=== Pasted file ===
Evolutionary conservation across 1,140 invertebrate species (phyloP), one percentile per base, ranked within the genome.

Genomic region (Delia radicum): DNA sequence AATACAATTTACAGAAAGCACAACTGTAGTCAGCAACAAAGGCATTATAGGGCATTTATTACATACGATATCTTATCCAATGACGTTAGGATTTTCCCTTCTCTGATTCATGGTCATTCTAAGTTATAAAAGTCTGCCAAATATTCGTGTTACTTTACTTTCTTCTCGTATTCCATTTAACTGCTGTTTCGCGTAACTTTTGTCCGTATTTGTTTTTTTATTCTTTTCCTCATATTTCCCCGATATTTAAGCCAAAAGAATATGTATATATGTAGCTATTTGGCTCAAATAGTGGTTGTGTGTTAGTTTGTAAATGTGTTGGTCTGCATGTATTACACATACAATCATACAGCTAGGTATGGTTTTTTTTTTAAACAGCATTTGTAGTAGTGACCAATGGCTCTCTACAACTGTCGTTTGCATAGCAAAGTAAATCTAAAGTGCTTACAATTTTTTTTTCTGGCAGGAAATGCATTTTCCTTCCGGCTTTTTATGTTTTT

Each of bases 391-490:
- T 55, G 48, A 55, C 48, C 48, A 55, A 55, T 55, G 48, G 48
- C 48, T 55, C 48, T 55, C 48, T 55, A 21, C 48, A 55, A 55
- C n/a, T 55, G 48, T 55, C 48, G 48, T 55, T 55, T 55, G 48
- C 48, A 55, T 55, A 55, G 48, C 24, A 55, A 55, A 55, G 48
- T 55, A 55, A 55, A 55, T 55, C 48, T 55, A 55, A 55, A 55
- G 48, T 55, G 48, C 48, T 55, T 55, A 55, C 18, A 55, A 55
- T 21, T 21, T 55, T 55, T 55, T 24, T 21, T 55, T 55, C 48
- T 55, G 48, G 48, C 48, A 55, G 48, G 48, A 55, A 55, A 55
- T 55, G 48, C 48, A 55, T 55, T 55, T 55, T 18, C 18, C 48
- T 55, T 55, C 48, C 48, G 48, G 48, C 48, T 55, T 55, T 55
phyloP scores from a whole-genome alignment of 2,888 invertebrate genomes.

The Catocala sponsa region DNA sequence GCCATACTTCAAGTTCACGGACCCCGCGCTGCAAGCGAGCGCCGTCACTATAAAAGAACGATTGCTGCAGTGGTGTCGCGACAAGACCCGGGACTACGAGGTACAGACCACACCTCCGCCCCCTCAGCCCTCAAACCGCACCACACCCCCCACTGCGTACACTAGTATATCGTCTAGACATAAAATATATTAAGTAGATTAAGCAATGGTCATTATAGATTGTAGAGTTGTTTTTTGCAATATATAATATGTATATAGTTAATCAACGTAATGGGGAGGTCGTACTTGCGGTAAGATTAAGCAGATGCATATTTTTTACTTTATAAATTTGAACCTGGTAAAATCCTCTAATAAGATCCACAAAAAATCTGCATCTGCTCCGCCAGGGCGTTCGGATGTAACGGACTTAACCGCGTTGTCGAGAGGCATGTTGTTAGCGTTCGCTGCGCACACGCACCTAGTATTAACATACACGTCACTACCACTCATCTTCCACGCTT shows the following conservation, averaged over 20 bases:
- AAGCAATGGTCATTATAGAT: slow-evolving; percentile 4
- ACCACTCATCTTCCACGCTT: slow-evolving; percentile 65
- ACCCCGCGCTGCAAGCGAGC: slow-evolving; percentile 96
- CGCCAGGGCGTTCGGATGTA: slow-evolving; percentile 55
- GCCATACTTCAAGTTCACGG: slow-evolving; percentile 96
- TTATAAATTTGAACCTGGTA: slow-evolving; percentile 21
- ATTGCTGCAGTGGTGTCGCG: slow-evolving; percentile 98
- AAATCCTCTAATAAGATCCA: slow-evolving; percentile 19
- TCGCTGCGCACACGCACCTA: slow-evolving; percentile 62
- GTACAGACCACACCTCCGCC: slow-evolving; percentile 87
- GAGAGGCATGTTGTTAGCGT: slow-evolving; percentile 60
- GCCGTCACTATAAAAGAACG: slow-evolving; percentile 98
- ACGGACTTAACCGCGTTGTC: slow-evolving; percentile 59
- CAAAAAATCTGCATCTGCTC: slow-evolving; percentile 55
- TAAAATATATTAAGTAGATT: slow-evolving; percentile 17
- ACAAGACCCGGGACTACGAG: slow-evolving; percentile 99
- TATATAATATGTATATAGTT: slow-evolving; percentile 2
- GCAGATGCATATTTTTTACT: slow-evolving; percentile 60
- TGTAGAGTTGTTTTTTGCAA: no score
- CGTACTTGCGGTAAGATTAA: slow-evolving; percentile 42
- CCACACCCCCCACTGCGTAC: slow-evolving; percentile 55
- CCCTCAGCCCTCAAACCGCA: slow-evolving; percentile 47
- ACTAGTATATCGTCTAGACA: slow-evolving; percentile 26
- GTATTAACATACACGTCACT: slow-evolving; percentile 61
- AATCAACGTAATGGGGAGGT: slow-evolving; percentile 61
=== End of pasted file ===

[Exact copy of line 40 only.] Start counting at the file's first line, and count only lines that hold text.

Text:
- AATCAACGTAATGGGGAGGT: slow-evolving; percentile 61